Is it really a surprise that as soon as the veils of pseudonymity were torn down from the latest novel that Harry Potter author Jk Rowling tried to sneak under the radar as 'Robert Galbraith', fans of one of the world's most famous authors would clamour in their rabid hoardes to snatch up a copy of crime thriller The Cuckoo's Calling?  Not really.

JK Rowling
That Knowing Look: JK Kept Her Secret Identity Under Wraps.

As soon as the Sunday Times' 'investigative' journalists got on the case of the critically-lauded ex-military man's debut novel - even employing an Oxford linguist to cross reference 'Cuckoo' against other author's work - Galbraith's days as a viable pseudonym were numbered. The 'unmaskers' patted themselves on the back as the world went crazy for Rowling's second adult novel since 2012's The Casual Vacancy. The author herself was left exposed and she saw sales on bookseller Amazon rise 507,000% in the wake of the newspaper's grand show of unmasking the 47 year-old as more than a wizards and wands writer.

JK Rowling
JK Rowling Has Proved Herself As A Proficient Adult Crime Writer.

At the time, Rowling described the period between the novel's April release and her exposure as "liberating," saying "It has been wonderful to publish without hype or expectation, and pure pleasure to get feedback under a different name.'' On the website set up for 'Robert Galbraith', JK is now featured as the real author with a FAQ section in which she answers questions pertaining to her male alter-ego. She writes about how it became increasingly hard to keep her true identity under wraps as, although her editor was sworn in on the secret, TV production companies started to want to adapt the narrative: "The situation was becoming increasingly complicated, largely because Robert was doing rather better than we had expected him to," she said. "But we all still hoped to keep the secret a little longer."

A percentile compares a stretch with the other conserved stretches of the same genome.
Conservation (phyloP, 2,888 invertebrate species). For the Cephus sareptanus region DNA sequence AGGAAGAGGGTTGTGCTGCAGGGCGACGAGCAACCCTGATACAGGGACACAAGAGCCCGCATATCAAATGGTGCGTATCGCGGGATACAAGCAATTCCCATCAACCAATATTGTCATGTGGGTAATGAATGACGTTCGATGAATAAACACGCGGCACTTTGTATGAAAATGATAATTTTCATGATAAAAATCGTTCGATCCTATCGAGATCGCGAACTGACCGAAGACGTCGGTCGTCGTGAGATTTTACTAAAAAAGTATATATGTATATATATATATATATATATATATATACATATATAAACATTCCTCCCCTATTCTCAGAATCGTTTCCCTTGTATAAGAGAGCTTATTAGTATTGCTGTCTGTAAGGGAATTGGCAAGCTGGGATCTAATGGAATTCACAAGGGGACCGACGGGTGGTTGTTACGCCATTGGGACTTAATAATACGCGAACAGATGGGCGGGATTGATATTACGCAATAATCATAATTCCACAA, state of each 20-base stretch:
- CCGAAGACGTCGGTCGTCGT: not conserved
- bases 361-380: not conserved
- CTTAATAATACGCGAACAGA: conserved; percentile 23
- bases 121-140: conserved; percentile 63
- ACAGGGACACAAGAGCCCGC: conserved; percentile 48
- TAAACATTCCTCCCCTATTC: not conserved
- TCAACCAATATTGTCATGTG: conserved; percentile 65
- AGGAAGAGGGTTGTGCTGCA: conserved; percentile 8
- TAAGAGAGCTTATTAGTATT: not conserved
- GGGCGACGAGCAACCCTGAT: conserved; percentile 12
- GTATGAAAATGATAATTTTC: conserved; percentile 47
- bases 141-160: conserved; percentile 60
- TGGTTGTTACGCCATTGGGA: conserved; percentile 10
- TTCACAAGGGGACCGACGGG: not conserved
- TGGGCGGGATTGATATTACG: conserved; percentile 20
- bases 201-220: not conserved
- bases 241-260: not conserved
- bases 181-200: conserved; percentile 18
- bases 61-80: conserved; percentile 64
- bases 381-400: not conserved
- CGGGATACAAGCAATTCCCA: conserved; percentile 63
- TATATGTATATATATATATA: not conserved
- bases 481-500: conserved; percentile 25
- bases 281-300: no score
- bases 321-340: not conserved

JK Rowling
It Was "Liberating" To Pretend To Be A Man...

According to BBC News, sales of The Cuckoo's Calling shot up from the 8,500 it had sold since its release to 17,662 in the week following the secret being revealed. The spike in sales wasn't enough to overtake her own The Casual Vacancy at No.2 (19,548) or John Grisham's The Racketeer from the top of the chart, which sold 24,222. Now Rowling has more cash than she could have ever dreamed of, it's easy to see why she'd want to get her kicks by both fooling the world and avoiding the shadow of critical comparison triggered by her colossal children's book franchise